You may ask: What’s a good credit score? It can depend on the credit-scoring company. For example, FICO and VantageScore have slightly different ranges and categories. 

FICO says its credit score ranges are:

  • Exceptional: 800-850
  • Very good: 740-799
  • Good: 670-739
  • Fair: 580-669
  • Poor: 300-579
A graphic shows credit-scoring company FICO’s credit score ranges and if they’re considered exceptional, very good, good, fair or poor.

VantageScore says its credit score ranges are:

  • Excellent: 781-850
  • Good: 661-780
  • Fair: 601-660
  • Poor: 500-600
  • Very poor: 300-499
A graphic shows credit-scoring company VantageScore’s credit score ranges and if they’re considered excellent, good, fair, poor or very poor.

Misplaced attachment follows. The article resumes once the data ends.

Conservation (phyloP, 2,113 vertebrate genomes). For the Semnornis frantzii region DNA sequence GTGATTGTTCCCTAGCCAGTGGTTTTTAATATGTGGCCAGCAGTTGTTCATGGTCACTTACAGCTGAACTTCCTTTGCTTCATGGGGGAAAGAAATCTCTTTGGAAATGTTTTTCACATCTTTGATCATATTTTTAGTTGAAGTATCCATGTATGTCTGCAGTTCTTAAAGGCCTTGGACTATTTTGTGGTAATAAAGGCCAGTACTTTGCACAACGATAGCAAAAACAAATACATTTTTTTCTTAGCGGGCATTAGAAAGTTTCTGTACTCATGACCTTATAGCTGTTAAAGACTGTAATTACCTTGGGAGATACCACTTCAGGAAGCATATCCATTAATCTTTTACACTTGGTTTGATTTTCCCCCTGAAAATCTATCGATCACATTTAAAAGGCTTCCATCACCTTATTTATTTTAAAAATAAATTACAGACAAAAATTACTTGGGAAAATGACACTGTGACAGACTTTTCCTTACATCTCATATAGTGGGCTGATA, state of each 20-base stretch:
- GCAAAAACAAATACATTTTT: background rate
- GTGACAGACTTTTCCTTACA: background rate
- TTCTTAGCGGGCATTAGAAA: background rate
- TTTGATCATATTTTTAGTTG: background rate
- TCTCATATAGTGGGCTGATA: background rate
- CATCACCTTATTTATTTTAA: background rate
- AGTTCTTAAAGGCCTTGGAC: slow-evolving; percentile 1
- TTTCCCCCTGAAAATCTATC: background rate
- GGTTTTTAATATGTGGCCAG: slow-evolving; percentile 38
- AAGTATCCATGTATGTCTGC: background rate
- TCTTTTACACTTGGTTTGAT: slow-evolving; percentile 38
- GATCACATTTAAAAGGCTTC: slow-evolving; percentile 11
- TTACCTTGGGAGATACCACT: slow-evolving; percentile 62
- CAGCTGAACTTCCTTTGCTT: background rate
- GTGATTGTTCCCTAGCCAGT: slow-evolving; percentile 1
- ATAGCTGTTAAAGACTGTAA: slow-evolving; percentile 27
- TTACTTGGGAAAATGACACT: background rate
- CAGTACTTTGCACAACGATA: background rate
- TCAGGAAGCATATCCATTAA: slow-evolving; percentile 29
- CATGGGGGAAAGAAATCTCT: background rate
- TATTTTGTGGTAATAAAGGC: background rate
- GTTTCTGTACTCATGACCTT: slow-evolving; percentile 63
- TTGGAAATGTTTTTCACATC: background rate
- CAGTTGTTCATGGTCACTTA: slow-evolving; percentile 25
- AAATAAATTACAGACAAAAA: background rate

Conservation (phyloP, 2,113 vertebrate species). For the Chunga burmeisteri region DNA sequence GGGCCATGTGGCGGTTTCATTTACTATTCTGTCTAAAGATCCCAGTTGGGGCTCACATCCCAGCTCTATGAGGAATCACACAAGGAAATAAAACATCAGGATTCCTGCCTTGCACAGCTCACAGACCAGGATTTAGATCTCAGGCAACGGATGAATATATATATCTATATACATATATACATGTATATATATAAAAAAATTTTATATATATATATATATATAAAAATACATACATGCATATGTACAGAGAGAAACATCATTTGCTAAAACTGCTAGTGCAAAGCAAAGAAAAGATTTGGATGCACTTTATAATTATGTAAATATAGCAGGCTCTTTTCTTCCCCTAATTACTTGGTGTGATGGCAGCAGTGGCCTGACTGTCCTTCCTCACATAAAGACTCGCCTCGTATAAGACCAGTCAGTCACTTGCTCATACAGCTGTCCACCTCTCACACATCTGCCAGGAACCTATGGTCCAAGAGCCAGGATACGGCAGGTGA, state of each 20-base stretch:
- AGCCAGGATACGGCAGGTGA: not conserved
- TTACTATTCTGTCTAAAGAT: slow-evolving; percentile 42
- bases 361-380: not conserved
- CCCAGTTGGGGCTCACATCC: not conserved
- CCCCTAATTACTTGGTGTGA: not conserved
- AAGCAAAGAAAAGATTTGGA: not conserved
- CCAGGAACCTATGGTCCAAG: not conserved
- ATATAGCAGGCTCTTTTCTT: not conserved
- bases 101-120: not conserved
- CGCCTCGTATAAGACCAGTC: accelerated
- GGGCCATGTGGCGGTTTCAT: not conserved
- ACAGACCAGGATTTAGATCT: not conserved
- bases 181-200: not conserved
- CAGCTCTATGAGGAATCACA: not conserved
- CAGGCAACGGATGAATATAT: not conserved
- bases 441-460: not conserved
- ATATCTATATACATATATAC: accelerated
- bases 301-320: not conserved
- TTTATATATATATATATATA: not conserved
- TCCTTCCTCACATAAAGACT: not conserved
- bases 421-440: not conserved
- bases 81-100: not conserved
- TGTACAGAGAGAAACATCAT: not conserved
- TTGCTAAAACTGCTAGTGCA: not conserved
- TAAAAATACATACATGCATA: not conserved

What affects your credit score?

A hard inquiry is just one of the many things that can affect your credit score. 

Collections, foreclosures and bankruptcies are some of the obvious derogatory marks on your credit reports that can hurt your credit score. 

Knowing how credit-scoring companies calculate your score may help you understand the less obvious reasons, though. Here’s a snapshot of the FICO system:

  • Payment history: 35% of your credit score is based on whether you pay your bills and debts on time. 
  • Credit utilization ratio: 30% is based on the amount of debt you owe. That includes your credit utilization, or the ratio between all of your credit balances and credit limits. If your credit utilization ratio is high, lenders could think you’ve already borrowed more than you can easily repay. Experts recommend keeping your ratio at or below 30%.  
  • Credit history: 15% is based on how long you’ve had credit accounts, how long each has been open and how long it’s been since you used each one. Basically, the longer, the better.
  • New credit: 10% is based on how many accounts you’ve opened in a short amount of time. Lenders may consider it risky if you’ve applied for too much credit too quickly.